What Is Inoko Festival?
Inoko Festival is a Shinto ritual of Go-o Shrine that is annually held on November 1st. Go-o Shrine is situated just across Karasuma Street from Kyoto Imperial Palace. The shrine is a guardian deity of the palace, and Inoko Festival is held to recreate the palace’s annual ritual, Gencho no Shiki that was seen during the Heian Period (794-1185). In Gencho no Shiki, people ate rice cake made by the emperor and pray for the state of perfect health and the prosperity of descendants.
Before the Ritual
I went to the festival. I arrived at Go-o Shrine around 4:00 p.m. and found many lanterns hanging around the shrine. I felt it was such a special day.
Usually in a Shinto shrine you can see a pair of imaginary creatures called komainu. Instead, I was welcomed by boars in front of the torii gate. Actually, Go-o Shrine is well known as a shrine of boars. Rub the nose of the boar at the washbasin, and maybe you will have a good luck. Also it is believed that if you worship at this shrine, you will get stronger lower back and legs.
There were already some people in the shrine. A woman called hoshi-nyobo was standing for a picture in front of the ceremonial dance pavilion called maiden. I saw people of the shrine and hoshi-nyobo including her rinsing their hands and mouths before the ritual started.
In Inoko Festival, people walk in a procession from the shrine to the palace holding paper lanterns in their hands, and anyone can join it. You can borrow a lantern (Japanese: chochin) and a traditional Japanese coat (Japanese: happi). Moreover, you can receive a box of traditional sweet rice cakes called inoko-mochi and a ticket for a bowl of an oden pot dish. You can decide how much to pay for it. (I paid 2,000 yen.)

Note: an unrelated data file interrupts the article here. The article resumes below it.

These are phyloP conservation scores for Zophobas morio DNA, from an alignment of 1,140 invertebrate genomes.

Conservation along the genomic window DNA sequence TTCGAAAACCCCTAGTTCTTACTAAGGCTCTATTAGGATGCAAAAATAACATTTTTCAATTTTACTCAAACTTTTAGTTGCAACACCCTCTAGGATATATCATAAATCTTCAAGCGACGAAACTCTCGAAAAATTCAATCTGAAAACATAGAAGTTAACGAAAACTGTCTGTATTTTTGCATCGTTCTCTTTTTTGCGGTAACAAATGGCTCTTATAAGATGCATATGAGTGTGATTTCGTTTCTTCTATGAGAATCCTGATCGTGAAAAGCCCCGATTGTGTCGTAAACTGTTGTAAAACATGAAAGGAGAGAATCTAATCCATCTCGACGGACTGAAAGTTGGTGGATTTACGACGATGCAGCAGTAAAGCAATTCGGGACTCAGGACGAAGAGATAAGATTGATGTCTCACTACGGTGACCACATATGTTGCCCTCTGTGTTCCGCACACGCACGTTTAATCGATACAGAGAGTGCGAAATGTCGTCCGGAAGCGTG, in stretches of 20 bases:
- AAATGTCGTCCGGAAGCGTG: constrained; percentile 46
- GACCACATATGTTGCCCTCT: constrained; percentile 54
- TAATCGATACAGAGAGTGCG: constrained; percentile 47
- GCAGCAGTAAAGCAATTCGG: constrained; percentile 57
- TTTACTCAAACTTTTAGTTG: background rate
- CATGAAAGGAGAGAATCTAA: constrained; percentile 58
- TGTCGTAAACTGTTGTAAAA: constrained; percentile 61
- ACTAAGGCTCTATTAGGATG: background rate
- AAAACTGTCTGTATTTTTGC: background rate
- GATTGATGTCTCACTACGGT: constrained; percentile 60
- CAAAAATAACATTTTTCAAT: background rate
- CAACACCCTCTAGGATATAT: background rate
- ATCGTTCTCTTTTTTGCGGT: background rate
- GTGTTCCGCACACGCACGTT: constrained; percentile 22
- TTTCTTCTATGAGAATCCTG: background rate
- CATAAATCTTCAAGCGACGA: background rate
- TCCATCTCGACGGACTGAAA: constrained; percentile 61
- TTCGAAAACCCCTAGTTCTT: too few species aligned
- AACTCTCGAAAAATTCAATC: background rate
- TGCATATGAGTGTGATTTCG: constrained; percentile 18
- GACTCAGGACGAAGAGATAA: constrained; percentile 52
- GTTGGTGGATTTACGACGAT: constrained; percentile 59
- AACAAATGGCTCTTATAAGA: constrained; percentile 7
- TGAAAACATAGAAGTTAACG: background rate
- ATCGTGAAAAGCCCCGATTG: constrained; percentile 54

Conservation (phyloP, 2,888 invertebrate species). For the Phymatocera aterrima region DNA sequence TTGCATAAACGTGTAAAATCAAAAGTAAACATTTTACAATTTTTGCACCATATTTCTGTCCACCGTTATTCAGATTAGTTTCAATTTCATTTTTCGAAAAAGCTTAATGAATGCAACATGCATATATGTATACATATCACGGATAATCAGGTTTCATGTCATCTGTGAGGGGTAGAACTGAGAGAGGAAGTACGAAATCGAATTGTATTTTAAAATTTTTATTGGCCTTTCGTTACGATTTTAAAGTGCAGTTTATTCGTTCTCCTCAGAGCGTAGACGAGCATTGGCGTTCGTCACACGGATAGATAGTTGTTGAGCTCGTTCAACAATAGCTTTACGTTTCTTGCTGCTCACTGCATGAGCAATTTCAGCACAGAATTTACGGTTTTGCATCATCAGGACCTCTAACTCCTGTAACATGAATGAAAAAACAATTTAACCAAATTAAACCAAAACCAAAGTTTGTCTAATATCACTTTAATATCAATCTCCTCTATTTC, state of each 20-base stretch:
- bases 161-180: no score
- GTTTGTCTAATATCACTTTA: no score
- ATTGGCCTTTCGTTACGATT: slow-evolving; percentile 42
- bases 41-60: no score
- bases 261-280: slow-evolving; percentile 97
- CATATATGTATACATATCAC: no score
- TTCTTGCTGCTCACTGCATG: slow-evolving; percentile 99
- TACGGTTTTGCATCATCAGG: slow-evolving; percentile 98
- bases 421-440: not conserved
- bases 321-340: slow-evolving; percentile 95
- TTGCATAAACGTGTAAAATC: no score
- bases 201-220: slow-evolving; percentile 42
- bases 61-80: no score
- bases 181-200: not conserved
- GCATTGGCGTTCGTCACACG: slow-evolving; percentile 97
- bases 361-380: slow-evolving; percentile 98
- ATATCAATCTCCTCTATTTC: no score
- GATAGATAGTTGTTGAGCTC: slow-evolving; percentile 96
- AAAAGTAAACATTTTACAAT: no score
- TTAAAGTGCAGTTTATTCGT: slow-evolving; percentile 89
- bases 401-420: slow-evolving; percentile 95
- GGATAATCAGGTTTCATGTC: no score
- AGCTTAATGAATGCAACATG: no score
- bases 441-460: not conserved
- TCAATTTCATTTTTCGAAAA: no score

Otsuki no Gi
Before the main ritual called Otsuki no Gi takes place, a small ritual in which a Shinto prayer is recited is held at the main sanctuary at 5:00 p.m. Only authorized people are allowed to enter the area, but visitors are able to watch it on the screen.
Otsuki no Gi starts at 5:30 p.m. A man exorcises evil spirits from people of the shrine and hoshi-nyobo. Now it is time to recreate the scene of Gencho no Shiki in the Heian Period. The chief priest of the shrine plays the role of the emperor, and acts as if he makes rice cakes. There are three colors of the rice cakes ―black, red and white because people in different social statuses received different colored rice cakes from the emperor at that time.
While some instrumentalists play classical court music, five hoshi-nyobo bring tools to make rice cakes in front of the “emperor.”
After that, the “emperor” starts to act as if to put glutinous rice flour in the mortar.
Then, two hoshi-nyobo act as if to pour water over it.
Next, the “emperor” starts pounding it. This is the highlight of Inoko Festival!
When he finishes it, he hides his mouth with his sleeve and chants.
Finally, he acts as if to take out the rice cake with chopsticks.
He repeats his actions two more times, but at the second time, it is hoshi-nyobo who chant, and at the third time, the “emperor” with “courtiers” and hoshi-nyobo chant by turns.